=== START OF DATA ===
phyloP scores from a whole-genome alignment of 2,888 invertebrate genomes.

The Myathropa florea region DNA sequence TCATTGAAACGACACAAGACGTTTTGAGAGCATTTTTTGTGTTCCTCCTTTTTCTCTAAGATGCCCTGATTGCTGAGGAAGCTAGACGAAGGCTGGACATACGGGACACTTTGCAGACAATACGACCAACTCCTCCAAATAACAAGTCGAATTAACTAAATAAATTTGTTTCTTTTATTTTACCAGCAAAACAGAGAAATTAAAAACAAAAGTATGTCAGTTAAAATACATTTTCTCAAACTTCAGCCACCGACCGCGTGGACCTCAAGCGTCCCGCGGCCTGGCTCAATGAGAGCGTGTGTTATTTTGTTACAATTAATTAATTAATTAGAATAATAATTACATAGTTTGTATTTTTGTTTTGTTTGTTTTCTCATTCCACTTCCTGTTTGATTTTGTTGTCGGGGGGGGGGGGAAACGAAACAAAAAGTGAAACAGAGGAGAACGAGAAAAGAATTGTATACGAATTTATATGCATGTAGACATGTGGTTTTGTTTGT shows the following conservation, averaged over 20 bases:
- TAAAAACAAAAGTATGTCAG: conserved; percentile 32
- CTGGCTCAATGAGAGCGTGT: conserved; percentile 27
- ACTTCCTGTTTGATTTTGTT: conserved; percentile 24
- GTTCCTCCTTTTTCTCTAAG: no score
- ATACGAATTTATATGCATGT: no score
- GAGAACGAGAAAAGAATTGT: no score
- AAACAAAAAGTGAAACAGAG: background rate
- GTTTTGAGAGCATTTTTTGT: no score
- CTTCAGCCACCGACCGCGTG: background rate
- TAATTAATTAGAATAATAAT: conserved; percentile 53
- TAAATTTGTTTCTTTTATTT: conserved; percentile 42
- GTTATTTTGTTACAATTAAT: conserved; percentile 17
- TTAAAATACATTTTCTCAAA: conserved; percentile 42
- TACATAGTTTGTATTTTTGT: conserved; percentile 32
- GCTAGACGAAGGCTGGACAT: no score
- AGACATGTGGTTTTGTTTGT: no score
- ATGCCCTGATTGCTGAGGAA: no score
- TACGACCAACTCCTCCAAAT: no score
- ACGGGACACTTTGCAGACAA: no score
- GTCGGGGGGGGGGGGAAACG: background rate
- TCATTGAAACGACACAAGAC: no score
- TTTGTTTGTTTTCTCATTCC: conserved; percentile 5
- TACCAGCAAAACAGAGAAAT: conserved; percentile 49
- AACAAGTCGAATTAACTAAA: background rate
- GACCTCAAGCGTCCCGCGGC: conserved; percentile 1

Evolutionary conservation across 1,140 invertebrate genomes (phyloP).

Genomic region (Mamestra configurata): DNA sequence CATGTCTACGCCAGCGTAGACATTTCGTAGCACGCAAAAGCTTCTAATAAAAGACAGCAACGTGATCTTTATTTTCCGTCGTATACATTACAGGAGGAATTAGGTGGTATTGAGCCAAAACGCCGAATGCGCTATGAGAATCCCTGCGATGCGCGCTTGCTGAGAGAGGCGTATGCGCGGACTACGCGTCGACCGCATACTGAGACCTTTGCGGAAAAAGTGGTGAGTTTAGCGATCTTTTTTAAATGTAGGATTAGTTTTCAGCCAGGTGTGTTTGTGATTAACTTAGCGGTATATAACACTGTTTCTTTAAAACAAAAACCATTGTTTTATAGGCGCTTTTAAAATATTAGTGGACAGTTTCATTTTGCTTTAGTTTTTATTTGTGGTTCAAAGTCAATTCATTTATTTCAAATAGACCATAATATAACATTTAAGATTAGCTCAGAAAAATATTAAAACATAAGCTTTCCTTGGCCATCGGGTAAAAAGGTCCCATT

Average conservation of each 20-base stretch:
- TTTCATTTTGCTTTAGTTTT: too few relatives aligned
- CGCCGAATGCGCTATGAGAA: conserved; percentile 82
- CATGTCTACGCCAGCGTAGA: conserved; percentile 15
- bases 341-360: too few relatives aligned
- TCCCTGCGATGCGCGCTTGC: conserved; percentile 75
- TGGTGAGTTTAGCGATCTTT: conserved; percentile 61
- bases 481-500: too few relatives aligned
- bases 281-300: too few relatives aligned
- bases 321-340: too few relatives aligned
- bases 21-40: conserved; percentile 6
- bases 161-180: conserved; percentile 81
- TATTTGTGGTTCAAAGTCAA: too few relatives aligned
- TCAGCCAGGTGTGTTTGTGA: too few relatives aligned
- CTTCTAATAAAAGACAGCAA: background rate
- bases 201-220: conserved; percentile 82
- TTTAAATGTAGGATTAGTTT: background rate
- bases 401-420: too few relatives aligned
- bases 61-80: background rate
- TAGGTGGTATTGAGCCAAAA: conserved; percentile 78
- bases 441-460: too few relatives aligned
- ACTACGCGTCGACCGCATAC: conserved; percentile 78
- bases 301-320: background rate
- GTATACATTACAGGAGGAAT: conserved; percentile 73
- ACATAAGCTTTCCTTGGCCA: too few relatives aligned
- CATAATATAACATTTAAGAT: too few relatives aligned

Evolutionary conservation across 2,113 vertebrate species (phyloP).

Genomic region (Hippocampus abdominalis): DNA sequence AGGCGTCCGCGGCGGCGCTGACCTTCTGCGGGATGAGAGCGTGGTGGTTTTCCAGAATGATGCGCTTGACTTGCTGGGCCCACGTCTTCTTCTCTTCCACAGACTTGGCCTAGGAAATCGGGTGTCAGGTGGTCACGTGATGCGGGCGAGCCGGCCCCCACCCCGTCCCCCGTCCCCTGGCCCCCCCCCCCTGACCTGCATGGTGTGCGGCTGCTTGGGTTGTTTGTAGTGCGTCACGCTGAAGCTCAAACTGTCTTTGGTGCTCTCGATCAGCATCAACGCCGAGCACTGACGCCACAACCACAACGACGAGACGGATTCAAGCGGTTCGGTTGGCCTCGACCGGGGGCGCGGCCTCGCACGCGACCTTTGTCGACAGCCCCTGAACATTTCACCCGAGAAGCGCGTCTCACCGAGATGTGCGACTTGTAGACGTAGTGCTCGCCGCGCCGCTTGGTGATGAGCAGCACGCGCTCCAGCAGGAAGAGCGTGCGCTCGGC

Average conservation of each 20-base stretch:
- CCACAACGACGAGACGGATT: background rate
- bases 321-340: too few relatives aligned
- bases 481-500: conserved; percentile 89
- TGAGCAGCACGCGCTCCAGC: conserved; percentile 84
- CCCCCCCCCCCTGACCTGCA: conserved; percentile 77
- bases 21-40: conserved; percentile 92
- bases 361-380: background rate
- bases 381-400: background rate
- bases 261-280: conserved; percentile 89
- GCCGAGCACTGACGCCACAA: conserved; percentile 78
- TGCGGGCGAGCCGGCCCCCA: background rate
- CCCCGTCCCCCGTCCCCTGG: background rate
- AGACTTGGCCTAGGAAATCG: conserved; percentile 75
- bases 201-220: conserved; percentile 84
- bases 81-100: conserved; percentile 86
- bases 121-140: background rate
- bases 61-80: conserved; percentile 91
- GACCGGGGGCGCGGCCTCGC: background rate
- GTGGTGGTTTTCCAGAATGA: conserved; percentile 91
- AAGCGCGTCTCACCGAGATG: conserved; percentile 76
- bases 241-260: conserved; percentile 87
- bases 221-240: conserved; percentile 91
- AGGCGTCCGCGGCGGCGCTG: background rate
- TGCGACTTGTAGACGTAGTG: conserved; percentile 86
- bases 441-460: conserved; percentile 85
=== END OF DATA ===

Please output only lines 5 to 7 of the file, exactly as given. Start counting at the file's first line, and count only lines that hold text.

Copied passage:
- ACTTCCTGTTTGATTTTGTT: conserved; percentile 24
- GTTCCTCCTTTTTCTCTAAG: no score
- ATACGAATTTATATGCATGT: no score